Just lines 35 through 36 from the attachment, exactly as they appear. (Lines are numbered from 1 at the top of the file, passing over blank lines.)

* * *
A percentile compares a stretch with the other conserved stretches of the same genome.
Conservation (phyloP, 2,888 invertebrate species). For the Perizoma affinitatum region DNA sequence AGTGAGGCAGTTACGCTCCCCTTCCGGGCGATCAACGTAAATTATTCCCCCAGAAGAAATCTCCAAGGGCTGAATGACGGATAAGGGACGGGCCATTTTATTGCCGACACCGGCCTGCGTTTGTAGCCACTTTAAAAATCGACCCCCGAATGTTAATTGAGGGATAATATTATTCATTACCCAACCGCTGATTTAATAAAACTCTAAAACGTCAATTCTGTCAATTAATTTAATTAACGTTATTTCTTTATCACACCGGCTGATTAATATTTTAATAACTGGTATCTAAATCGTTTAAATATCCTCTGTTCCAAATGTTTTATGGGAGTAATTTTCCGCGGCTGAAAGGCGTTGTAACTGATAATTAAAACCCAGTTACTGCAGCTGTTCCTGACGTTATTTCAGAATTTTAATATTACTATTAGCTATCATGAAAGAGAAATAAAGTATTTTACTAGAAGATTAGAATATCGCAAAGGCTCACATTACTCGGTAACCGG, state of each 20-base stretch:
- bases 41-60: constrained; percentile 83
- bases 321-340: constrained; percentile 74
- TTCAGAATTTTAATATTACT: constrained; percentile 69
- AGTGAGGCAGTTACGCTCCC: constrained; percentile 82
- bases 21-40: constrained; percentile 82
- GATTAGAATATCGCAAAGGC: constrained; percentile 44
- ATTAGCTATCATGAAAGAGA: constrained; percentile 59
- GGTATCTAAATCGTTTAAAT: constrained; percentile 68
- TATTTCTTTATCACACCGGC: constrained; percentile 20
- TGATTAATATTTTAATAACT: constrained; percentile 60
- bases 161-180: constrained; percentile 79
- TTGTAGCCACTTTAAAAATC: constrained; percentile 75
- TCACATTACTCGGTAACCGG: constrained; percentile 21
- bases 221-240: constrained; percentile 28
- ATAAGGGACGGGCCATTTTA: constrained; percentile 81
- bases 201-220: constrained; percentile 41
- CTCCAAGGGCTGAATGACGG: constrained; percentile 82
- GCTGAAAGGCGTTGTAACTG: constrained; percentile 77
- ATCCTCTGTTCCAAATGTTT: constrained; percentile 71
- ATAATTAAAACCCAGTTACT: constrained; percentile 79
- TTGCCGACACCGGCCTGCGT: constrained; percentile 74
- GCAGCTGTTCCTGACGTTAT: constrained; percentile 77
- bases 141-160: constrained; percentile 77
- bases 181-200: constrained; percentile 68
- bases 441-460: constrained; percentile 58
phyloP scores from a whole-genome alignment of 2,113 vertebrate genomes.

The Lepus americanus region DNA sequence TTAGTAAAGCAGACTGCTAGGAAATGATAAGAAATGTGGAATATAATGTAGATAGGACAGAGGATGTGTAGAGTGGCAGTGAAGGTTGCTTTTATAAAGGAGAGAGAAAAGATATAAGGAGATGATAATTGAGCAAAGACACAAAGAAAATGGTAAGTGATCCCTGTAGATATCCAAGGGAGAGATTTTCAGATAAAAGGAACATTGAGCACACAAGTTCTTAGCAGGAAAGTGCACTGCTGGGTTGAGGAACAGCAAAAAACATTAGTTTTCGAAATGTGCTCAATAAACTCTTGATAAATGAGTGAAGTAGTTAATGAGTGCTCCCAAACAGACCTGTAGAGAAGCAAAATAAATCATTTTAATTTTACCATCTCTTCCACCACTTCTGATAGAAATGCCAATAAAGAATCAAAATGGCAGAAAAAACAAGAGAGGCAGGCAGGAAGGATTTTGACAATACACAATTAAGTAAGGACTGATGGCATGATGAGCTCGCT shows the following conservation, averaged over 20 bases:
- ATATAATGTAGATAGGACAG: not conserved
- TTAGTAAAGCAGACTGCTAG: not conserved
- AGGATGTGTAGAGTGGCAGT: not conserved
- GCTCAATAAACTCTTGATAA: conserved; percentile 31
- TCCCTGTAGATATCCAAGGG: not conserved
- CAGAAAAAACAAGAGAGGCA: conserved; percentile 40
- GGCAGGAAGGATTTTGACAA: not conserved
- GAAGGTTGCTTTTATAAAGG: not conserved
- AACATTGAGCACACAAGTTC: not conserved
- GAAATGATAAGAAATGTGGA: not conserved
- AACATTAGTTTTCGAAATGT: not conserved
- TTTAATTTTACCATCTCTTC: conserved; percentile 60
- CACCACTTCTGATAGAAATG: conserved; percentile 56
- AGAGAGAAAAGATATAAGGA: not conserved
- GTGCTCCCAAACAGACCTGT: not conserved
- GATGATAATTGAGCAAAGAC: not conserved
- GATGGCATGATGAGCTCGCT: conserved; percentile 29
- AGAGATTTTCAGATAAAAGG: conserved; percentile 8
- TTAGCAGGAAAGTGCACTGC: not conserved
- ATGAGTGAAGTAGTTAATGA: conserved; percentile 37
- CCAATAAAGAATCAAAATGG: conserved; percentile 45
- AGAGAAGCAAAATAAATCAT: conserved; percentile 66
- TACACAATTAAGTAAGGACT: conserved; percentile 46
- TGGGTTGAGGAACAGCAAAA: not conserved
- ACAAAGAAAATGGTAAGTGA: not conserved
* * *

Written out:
- CAGAAAAAACAAGAGAGGCA: conserved; percentile 40
- GGCAGGAAGGATTTTGACAA: not conserved